I rely on Google Calendar to tell me where I am supposed to be, when and with whom.
When the service collapsed for an afternoon last month, it felt like a teachable moment.
For a few seconds, I panicked. Then, I realised that with all the meetings gone, I was free to do some real work.
I know I’m not the only person who loves to hate meetings. Will There Be Donuts?, a book by David Pearl, skewers the “Wagner meeting” (of epic length), the “mushroom meeting” (appears suddenly, multiplies rapidly) and the “Stonehenge meeting” (it’s been a fixture for ages but nobody knows why).
Yet Mr Pearl also acknowledges that ineffectual meetings often suit us.
Boring meetings make us feel interesting by comparison. Long meetings pass the time. Indecisive meetings postpone painful choices.
Meetings frustrate when they reveal painful disparities in power.
For subordinates, meetings are often the things that get in the way of doing their job. For the person with the power — the manager — meetings are the job
The manager can even offload the scheduling on to her secretary. No wonder some staff feel resentful of meetings while their managers are oblivious.
That said, the relentless democracy of a meeting where everybody must be heard is a kind of torture in its own right. Never-ending consultations are a good way to ensure that nothing ever happens and nobody has to take responsibility.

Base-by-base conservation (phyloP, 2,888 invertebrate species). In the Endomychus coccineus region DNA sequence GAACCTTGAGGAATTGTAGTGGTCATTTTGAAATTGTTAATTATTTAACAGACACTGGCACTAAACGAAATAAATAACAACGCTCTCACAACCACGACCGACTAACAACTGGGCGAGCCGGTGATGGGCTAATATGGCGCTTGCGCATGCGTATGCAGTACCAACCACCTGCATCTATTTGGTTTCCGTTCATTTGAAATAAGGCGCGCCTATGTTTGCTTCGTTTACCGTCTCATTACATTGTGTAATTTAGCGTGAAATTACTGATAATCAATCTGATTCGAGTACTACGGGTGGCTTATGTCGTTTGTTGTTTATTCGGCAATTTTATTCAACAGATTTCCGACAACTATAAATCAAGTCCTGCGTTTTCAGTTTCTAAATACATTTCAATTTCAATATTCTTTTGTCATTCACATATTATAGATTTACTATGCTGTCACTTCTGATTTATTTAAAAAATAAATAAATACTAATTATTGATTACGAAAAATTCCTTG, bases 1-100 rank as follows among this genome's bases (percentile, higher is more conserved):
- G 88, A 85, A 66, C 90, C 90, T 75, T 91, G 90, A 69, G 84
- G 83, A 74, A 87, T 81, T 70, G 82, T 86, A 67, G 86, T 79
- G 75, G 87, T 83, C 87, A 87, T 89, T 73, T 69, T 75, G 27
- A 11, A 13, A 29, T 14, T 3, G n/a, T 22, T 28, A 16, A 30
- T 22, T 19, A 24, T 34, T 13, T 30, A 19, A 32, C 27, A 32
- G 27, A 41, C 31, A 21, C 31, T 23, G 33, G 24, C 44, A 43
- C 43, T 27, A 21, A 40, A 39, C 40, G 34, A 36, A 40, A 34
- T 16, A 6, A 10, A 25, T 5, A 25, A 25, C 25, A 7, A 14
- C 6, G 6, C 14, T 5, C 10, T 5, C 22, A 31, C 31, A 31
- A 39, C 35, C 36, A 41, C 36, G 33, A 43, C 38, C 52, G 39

Oscar Wilde never said that socialism “would take too many evenings” but if he’d met UK Labour leader Jeremy Corbyn, he surely would have.
Some meetings are to transfer information, some to allow discussion and some to reach a decision or resolve a problem.
There are committee meetings that exist to satisfy some rule or regulation. I am on such a committee, and find it useful as a reminder not to sign up for any other committees.
Then there are the meetings that exist purely for the sake of meeting. Don’t dismiss them; there’s nothing wrong with consenting adults enjoying a coffee break together.
There doesn’t always need to be a reason.
But nothing undermines a meeting more than a lack of agreement as to why it’s happening.
I know a school that invites parents in for curriculum meetings. The teachers think they’re explaining their approach to the parents; the parents are under the misapprehension they’re being asked for their input.
Nobody goes away happy.
Yet despite all the well-justified complaints, there are many situations in which there’s simply no substitute for a meeting.